Brick Home Addition - what about the joint ?


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Old 05-03-07, 08:31 AM
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Brick Home Addition - what about the joint ?

We're planning on replacing our old porch with a new addition to house our parents in lieu of them going to a nursing home. The plans are to extend the back of our house which is currently brick (painted).
I want both sides of the addition to be in brick, with the back as siding. I want the house to be "seen" from the road as a large, contiguous building, not broken-up.
My question is this:
What techniques are used to insure the new bricks will be set so as NOT to have a single cement joint where the new and old sections meet ?
Will some of the old bricks need to be broken out so that the new bricks can be fit in a regular pattern ?
How is this done ?
I don't want a single verticle seam to be showing...that would look dumb.
 
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Old 05-03-07, 10:04 AM
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It may look dumb, but it the correct and best way to do it. You can tooth it in, but the chances of problems down the road will be much greater.
 
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Old 05-03-07, 10:20 AM
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Brick Home Addition - what about the joint ?

You should also make sure the two structures (existing and new) have the foundations well tied together so there is no possiblity of differential movement.

If you do not plan for a neat, clean and narrow caulked joint, you will have an irrregular cracks that makes eveything look like shoddy construction.

The joint doesn not have to stand out if you do it right. You wll see it, but no one else will.

If you are going to paint the entire house to make sure everything matches, make sure the brick you use have a similar texture as the old after the painting. If the new brick have a coarser texture, the the paint will appear darker.

Dick
 
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Old 05-03-07, 05:17 PM
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Thanks, but I don't understand "the problems down the road" regarding the "toothing".
The "toothing" will be done at the bricked corner (key word) of the house.....probably the strongest spot structurally.
In other words, we're going to keep the existing back which is brick and just stud out the existing brick wall which will become the interior.
 
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Old 05-03-07, 05:31 PM
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You should also make sure the two structures (existing and new) have the foundations well tied together so there is no possiblity of differential movement.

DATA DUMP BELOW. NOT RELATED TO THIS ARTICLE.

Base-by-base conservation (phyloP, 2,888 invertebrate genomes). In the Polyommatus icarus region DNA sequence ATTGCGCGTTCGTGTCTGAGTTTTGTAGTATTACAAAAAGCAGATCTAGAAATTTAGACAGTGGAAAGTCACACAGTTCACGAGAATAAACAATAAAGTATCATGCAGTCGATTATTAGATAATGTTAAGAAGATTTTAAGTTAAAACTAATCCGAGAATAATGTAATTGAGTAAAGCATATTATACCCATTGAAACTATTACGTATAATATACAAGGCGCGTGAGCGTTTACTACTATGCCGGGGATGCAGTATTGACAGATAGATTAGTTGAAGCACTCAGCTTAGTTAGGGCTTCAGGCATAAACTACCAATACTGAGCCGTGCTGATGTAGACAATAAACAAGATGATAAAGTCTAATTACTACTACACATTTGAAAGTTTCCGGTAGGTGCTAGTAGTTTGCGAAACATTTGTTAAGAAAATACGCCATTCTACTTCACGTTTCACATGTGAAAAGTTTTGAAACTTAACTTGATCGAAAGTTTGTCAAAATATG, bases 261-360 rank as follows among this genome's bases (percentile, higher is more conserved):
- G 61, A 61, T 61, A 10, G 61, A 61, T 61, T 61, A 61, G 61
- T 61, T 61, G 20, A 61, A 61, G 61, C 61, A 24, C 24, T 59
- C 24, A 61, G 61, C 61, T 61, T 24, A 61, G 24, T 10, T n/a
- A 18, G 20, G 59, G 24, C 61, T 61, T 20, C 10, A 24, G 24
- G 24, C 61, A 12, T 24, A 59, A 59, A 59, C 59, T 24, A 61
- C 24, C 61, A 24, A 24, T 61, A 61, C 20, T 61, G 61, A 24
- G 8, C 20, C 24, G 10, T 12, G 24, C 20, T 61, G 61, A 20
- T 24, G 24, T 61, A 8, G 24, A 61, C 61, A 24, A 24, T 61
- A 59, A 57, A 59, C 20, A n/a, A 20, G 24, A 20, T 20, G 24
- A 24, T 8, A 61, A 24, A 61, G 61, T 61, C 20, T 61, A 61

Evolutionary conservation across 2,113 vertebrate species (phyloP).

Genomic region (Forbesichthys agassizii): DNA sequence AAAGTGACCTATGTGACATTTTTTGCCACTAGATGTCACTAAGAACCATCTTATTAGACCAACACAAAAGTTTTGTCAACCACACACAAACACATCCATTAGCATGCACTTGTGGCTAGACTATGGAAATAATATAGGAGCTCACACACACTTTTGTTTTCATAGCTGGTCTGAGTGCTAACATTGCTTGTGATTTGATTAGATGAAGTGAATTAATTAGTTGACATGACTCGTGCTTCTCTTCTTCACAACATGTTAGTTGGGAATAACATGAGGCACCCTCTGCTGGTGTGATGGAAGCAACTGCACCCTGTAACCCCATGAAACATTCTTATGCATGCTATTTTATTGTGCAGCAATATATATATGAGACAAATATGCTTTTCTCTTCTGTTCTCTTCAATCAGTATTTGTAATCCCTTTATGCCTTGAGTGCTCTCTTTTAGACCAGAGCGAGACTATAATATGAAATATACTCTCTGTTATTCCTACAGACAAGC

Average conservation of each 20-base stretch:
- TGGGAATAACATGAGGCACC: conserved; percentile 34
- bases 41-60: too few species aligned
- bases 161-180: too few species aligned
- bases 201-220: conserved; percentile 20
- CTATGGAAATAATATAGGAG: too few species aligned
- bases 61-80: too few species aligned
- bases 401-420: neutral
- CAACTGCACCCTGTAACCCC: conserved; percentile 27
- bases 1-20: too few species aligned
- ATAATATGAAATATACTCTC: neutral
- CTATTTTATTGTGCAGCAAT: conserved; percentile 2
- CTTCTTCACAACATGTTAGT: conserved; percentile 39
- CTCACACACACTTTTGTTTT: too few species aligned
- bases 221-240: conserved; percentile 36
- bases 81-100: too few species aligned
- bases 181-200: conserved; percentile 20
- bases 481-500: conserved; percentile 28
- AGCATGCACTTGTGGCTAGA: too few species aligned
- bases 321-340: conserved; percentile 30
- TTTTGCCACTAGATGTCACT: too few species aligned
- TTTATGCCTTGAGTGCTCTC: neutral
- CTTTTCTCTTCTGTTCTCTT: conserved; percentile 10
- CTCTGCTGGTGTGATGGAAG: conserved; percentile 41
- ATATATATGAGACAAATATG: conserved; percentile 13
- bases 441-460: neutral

if you do not plan for a neat, clean and narrow caulked joint, you will have an irrregular cracks that makes eveything look like shoddy construction.
The joint doesn not have to stand out if you do it right. You wll see it, but no one else will.
If you are going to paint the entire house to make sure everything matches, make sure the brick you use have a similar texture as the old after the painting. If the new brick have a coarser texture, the the paint will appear darker.
Dick
We will be pouring a new foundation, so that should not be a problem.
"You will see it, but no one else will." Dick - I'm not sure about this to tell you the truth. There will be a single, verticle "seam" that will just scream "I'm an addition" ! I was trying to avoid that.
Good point on the brick texture...as I was "bit" by that one installing a new window that required new brickwork...the newer bricks were quite porous. I was able to overcome that problem by painting them with two coats of the Home Depot's "Aquacrylic" primer which I consider to be "the best". It's heavy-bodied and hardens like no other paint....it's "pure" acrylic...unlike those cheap paints that are full of cheap PVA's. That paint "filled-in" the pores beautifully.
I forsee no problems in the color matching.....it's pure "white"...but not quite "ceiling white" which is the purest.
Yes, we'll repaint the entire "facing" side just to make it perfect.
 
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Old 05-03-07, 07:58 PM
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It is your house. Make sure the new foundation is doweled into the old, break back the brick on the corner, and carry on. See you in a few years to answer your question on how to cheaply repair a crack in a painted brick wall.
 
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Old 05-04-07, 05:05 AM
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I'm going to go out on a limb here and say that I will guarantee a very unslightly crack if you try to tooth in the new brick to the old or do a vertical joint with mortar. If you tooth it in, the crack will go right through brick; if its a single vertical mortar joint, the joint will crack and separate.

Bite the bullet and do it right with a caulk joint. It really won't look that bad.

And if you really want to learn about proper masonry construction, here is a link to the Brick Institute http://www.bia.org/html/frmset_thnt.htm
 
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Old 05-05-07, 08:04 AM
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Thanks much ... to all who responded

Thanks guys....it appears I was wrong about the toothing....I would just be asking for trouble down-the-road. The caulking looks to be the best idea....and we'll put in butterfly bushes to hide the lower part.
 
 

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